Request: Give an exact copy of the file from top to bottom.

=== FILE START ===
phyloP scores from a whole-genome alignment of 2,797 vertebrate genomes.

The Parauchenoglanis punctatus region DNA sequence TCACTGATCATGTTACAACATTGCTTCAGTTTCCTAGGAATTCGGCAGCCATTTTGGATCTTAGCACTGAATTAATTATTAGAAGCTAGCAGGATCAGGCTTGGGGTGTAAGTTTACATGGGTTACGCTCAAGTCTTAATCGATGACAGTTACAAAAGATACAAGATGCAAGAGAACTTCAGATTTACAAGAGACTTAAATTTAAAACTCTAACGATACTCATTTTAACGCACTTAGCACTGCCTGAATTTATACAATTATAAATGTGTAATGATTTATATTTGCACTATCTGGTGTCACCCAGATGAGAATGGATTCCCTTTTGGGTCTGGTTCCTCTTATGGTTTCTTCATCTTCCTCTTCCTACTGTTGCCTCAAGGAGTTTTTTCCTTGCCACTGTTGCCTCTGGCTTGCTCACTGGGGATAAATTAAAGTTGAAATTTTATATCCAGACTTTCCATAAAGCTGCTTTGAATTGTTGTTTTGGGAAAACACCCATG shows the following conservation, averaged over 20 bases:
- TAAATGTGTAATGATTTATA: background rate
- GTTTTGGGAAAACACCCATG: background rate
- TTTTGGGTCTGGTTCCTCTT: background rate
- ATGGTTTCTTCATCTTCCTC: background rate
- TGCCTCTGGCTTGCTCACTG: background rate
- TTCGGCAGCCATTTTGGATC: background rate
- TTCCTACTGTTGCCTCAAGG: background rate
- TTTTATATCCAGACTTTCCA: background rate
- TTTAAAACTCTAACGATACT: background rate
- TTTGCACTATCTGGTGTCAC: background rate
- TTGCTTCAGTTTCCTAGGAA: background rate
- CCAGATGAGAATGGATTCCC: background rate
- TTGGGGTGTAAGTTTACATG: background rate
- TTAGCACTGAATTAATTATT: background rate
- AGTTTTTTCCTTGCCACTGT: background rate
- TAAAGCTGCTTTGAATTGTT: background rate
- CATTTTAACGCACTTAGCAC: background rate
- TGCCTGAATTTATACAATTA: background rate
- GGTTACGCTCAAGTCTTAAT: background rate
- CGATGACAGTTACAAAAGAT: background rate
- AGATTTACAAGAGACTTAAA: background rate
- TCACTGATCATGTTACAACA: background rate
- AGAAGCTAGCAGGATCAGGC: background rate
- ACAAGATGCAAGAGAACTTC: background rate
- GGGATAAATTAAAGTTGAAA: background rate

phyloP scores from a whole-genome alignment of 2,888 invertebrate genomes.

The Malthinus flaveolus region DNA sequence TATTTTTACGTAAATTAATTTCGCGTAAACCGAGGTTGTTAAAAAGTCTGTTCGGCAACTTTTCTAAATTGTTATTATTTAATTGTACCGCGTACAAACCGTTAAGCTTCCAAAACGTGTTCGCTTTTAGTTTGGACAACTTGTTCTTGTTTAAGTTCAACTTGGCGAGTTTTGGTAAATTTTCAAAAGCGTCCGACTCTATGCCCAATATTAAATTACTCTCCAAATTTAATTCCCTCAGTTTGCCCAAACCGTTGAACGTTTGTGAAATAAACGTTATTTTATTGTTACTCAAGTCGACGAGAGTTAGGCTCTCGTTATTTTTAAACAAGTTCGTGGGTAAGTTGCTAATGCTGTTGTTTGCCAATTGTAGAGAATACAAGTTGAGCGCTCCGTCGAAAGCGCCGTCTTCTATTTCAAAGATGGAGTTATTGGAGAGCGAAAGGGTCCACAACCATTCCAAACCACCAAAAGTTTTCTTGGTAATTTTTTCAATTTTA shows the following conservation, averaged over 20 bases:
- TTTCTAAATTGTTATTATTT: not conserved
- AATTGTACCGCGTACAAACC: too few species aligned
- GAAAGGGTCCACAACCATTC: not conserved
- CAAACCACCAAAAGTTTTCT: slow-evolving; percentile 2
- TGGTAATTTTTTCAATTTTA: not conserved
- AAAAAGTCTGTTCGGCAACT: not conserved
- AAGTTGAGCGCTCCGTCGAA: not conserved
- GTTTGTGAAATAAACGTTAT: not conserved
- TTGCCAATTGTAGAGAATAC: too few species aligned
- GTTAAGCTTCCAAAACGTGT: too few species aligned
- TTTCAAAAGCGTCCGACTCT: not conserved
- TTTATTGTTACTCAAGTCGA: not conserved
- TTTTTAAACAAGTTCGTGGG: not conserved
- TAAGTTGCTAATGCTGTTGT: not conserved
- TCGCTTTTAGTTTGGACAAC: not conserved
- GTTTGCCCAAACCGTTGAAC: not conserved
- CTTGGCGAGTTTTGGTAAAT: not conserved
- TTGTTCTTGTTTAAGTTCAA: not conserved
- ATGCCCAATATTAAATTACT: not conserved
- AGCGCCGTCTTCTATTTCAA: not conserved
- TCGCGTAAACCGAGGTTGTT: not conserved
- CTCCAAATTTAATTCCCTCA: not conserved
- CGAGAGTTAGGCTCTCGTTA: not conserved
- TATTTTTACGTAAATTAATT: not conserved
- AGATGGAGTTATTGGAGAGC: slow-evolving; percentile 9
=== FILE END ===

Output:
phyloP scores from a whole-genome alignment of 2,797 vertebrate genomes.

The Parauchenoglanis punctatus region DNA sequence TCACTGATCATGTTACAACATTGCTTCAGTTTCCTAGGAATTCGGCAGCCATTTTGGATCTTAGCACTGAATTAATTATTAGAAGCTAGCAGGATCAGGCTTGGGGTGTAAGTTTACATGGGTTACGCTCAAGTCTTAATCGATGACAGTTACAAAAGATACAAGATGCAAGAGAACTTCAGATTTACAAGAGACTTAAATTTAAAACTCTAACGATACTCATTTTAACGCACTTAGCACTGCCTGAATTTATACAATTATAAATGTGTAATGATTTATATTTGCACTATCTGGTGTCACCCAGATGAGAATGGATTCCCTTTTGGGTCTGGTTCCTCTTATGGTTTCTTCATCTTCCTCTTCCTACTGTTGCCTCAAGGAGTTTTTTCCTTGCCACTGTTGCCTCTGGCTTGCTCACTGGGGATAAATTAAAGTTGAAATTTTATATCCAGACTTTCCATAAAGCTGCTTTGAATTGTTGTTTTGGGAAAACACCCATG shows the following conservation, averaged over 20 bases:
- TAAATGTGTAATGATTTATA: background rate
- GTTTTGGGAAAACACCCATG: background rate
- TTTTGGGTCTGGTTCCTCTT: background rate
- ATGGTTTCTTCATCTTCCTC: background rate
- TGCCTCTGGCTTGCTCACTG: background rate
- TTCGGCAGCCATTTTGGATC: background rate
- TTCCTACTGTTGCCTCAAGG: background rate
- TTTTATATCCAGACTTTCCA: background rate
- TTTAAAACTCTAACGATACT: background rate
- TTTGCACTATCTGGTGTCAC: background rate
- TTGCTTCAGTTTCCTAGGAA: background rate
- CCAGATGAGAATGGATTCCC: background rate
- TTGGGGTGTAAGTTTACATG: background rate
- TTAGCACTGAATTAATTATT: background rate
- AGTTTTTTCCTTGCCACTGT: background rate
- TAAAGCTGCTTTGAATTGTT: background rate
- CATTTTAACGCACTTAGCAC: background rate
- TGCCTGAATTTATACAATTA: background rate
- GGTTACGCTCAAGTCTTAAT: background rate
- CGATGACAGTTACAAAAGAT: background rate
- AGATTTACAAGAGACTTAAA: background rate
- TCACTGATCATGTTACAACA: background rate
- AGAAGCTAGCAGGATCAGGC: background rate
- ACAAGATGCAAGAGAACTTC: background rate
- GGGATAAATTAAAGTTGAAA: background rate

phyloP scores from a whole-genome alignment of 2,888 invertebrate genomes.

The Malthinus flaveolus region DNA sequence TATTTTTACGTAAATTAATTTCGCGTAAACCGAGGTTGTTAAAAAGTCTGTTCGGCAACTTTTCTAAATTGTTATTATTTAATTGTACCGCGTACAAACCGTTAAGCTTCCAAAACGTGTTCGCTTTTAGTTTGGACAACTTGTTCTTGTTTAAGTTCAACTTGGCGAGTTTTGGTAAATTTTCAAAAGCGTCCGACTCTATGCCCAATATTAAATTACTCTCCAAATTTAATTCCCTCAGTTTGCCCAAACCGTTGAACGTTTGTGAAATAAACGTTATTTTATTGTTACTCAAGTCGACGAGAGTTAGGCTCTCGTTATTTTTAAACAAGTTCGTGGGTAAGTTGCTAATGCTGTTGTTTGCCAATTGTAGAGAATACAAGTTGAGCGCTCCGTCGAAAGCGCCGTCTTCTATTTCAAAGATGGAGTTATTGGAGAGCGAAAGGGTCCACAACCATTCCAAACCACCAAAAGTTTTCTTGGTAATTTTTTCAATTTTA shows the following conservation, averaged over 20 bases:
- TTTCTAAATTGTTATTATTT: not conserved
- AATTGTACCGCGTACAAACC: too few species aligned
- GAAAGGGTCCACAACCATTC: not conserved
- CAAACCACCAAAAGTTTTCT: slow-evolving; percentile 2
- TGGTAATTTTTTCAATTTTA: not conserved
- AAAAAGTCTGTTCGGCAACT: not conserved
- AAGTTGAGCGCTCCGTCGAA: not conserved
- GTTTGTGAAATAAACGTTAT: not conserved
- TTGCCAATTGTAGAGAATAC: too few species aligned
- GTTAAGCTTCCAAAACGTGT: too few species aligned
- TTTCAAAAGCGTCCGACTCT: not conserved
- TTTATTGTTACTCAAGTCGA: not conserved
- TTTTTAAACAAGTTCGTGGG: not conserved
- TAAGTTGCTAATGCTGTTGT: not conserved
- TCGCTTTTAGTTTGGACAAC: not conserved
- GTTTGCCCAAACCGTTGAAC: not conserved
- CTTGGCGAGTTTTGGTAAAT: not conserved
- TTGTTCTTGTTTAAGTTCAA: not conserved
- ATGCCCAATATTAAATTACT: not conserved
- AGCGCCGTCTTCTATTTCAA: not conserved
- TCGCGTAAACCGAGGTTGTT: not conserved
- CTCCAAATTTAATTCCCTCA: not conserved
- CGAGAGTTAGGCTCTCGTTA: not conserved
- TATTTTTACGTAAATTAATT: not conserved
- AGATGGAGTTATTGGAGAGC: slow-evolving; percentile 9